Ms. Steinem had a great response to the show, in which she said: “It normalizes a passive dominant idea of gender. So it normalizes prostitution and male dominance.” She has hopes that it will be boycotted, and I fully share in Ms. Steinem’s vision of what the show projects. Normalization of unhealthy behaviors and images is a primary topic of my blog. Despite it taking place 50 years ago, witnessing the power dynamic between the bunnies and the customers reinforces how damaging those scripted gender roles truly are – and for viewers who still think those gender roles should remain as scripted, this show and the participants’ comments that it’s all just fun and games helps to serve their ideal. Why would we want to bring back – even as a source of entertainment – the vision of a reality that restrained women from being seen in their workplace as anything more than a decoration? Beyond that, this show isn’t even an attempt at parody, it’s an attempt to glorify this world that Ms. Steinem points out resulted in “women…[telling] me horror stories of what they experienced at the Playboy Club and at the Playboy Mansion.”

There are also serious flaws with the idea that these roles were empowering for the women simply because the men were told “not to touch” the bunnies. This creates the false notion that the best way for a woman to maintain a position of power is to withhold sex. The bunnies could have had this “power” which was limited to withholding sexual pleasure while in a sexual pleasure palace taken away from them easily, through direct assault or coerced sexual relationships that they felt they needed to engage in given their role as servers. Withholding something is not in and of itself an act of positive power but one of passivity masquerading as control - which can easily yield to the money these customers had. An act of positive power would be intellect, a skill set, developed talent, cultivated life experiences leading to the fully fleshed out self not entirely composed of a sexuality and not reliant on the financing – whether in tips or in marriage – of men. True power exists when the reliance on others or threat of others ceases to exist. This isn’t to say that sexuality isn’t a part of an identity, I most certainly think it is. However, the bunnies – infantilized, presented as reward, reduced to the image of a cuddly baby rabbit – are not actually presented (in this show, and in Ms. Steinem’s brilliant ‘A Bunny’s Tale’) as women who have a deep understanding of their sexuality and identity. The power in sexuality lies in one’s ability to articulate what their sexual needs and wants are, to respect those of others, and to communicate with partners. That is what prevents one partner from feeling or being subservient to the other – something The Playboy Club doesn’t seem to promote.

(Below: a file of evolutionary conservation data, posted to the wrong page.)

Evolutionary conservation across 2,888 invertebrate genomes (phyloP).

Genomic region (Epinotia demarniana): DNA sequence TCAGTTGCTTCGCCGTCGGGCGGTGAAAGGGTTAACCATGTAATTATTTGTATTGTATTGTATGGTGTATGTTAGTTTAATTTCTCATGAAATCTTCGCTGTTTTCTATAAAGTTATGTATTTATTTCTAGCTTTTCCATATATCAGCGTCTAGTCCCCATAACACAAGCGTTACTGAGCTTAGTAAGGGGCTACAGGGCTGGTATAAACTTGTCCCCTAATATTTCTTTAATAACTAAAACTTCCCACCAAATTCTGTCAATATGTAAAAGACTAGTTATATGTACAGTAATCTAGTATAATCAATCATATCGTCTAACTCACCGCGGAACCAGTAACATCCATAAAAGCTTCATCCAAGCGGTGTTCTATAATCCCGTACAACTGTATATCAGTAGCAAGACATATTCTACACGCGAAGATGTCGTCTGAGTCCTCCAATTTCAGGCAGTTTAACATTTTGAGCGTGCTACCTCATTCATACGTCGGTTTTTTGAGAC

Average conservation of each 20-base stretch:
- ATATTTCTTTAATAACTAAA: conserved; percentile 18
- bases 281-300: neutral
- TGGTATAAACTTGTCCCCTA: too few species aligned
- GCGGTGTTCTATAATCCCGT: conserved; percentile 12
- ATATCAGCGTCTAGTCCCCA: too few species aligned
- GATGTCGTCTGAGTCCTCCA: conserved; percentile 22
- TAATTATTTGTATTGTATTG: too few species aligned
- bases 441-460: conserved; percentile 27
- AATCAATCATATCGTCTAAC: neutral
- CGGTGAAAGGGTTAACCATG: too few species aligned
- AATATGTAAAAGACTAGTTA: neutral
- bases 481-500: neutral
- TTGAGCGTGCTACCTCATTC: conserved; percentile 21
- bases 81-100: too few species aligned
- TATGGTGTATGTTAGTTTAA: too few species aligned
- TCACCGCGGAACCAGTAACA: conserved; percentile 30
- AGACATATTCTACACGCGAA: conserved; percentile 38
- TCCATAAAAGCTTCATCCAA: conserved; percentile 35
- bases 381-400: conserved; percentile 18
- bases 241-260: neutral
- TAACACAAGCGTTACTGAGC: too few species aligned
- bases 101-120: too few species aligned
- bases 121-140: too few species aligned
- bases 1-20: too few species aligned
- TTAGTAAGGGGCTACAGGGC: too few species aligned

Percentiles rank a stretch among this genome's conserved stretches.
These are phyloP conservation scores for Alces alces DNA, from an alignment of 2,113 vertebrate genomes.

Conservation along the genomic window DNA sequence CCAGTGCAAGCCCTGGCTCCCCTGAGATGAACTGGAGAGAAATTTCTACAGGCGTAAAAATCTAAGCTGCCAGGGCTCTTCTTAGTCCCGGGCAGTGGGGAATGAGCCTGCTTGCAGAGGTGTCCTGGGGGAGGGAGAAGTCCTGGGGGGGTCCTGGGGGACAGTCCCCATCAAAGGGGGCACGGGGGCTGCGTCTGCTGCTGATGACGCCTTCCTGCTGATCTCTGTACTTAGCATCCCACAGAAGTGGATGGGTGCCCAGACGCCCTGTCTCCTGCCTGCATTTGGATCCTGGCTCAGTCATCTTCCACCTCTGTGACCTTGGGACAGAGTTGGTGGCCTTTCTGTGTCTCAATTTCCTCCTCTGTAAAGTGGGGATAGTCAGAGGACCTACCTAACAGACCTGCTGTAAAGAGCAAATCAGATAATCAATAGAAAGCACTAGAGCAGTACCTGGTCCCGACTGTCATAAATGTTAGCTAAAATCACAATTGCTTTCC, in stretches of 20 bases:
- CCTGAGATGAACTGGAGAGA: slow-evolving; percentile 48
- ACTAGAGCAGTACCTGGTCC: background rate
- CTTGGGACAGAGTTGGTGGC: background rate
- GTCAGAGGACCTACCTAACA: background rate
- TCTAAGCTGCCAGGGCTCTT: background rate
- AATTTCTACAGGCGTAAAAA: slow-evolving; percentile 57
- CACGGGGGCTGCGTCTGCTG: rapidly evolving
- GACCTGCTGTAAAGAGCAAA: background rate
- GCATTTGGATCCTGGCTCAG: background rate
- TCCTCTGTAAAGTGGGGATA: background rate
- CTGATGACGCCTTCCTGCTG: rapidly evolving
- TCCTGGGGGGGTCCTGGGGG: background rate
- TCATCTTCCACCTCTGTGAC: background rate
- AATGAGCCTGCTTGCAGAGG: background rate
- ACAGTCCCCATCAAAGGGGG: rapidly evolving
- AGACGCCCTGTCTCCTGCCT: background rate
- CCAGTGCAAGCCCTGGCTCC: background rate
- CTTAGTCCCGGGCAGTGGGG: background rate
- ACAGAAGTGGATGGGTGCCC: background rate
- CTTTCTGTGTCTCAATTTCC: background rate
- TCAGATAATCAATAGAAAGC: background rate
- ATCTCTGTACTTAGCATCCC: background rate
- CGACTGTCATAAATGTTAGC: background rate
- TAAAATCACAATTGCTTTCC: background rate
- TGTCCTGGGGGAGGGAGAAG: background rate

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Bill O’Reilly, You So Crazy

Oh, Bill. I never cease to be amazed by some of the things you teach me. For example, how the brutal and horrifying rampage in Norway was not committed by a Christian (despite the rambling Christianity-soaked manifesto, and your O’Reilly-esque insistence that all terrorist attacks are carried out by Muslims regardless of any indication of their Islamic faith), simply because you don’t think a Christian would do that. Or like how your three visits to Africa assured you that you just can’t “bring Western reasoning into the culture.” Oh, and that the ACLU is second only to Al-Qaeda in how dangerous and threatening it is. And that poverty is a result being lazy and irresponsible, and if you just work hard and go to school, then, you know, you’ll make bags and bags of money and be just fine regardless of anything else or circumstance. Which sounds totally on point, since you also taught me that conservatives “see things in black and white, and liberals see gray.” Which sounds like nuance, and uh-oh, you’ve made me see that nuance makes things complicated…

And this past week, O’Reilly taught me this: “Many women who get pregnant are blasted out of their minds when they have sex and [are] not going to use birth control anyway.”

(First of all, if the women O’Reilly and the men he knows are having sex with are blasted out of their mind, I’d be interested in hearing how that consent discussion went. Perhaps his definition of consent is a little hazy. Recall - if she’s too drunk to consent, it’s not consensual sex.)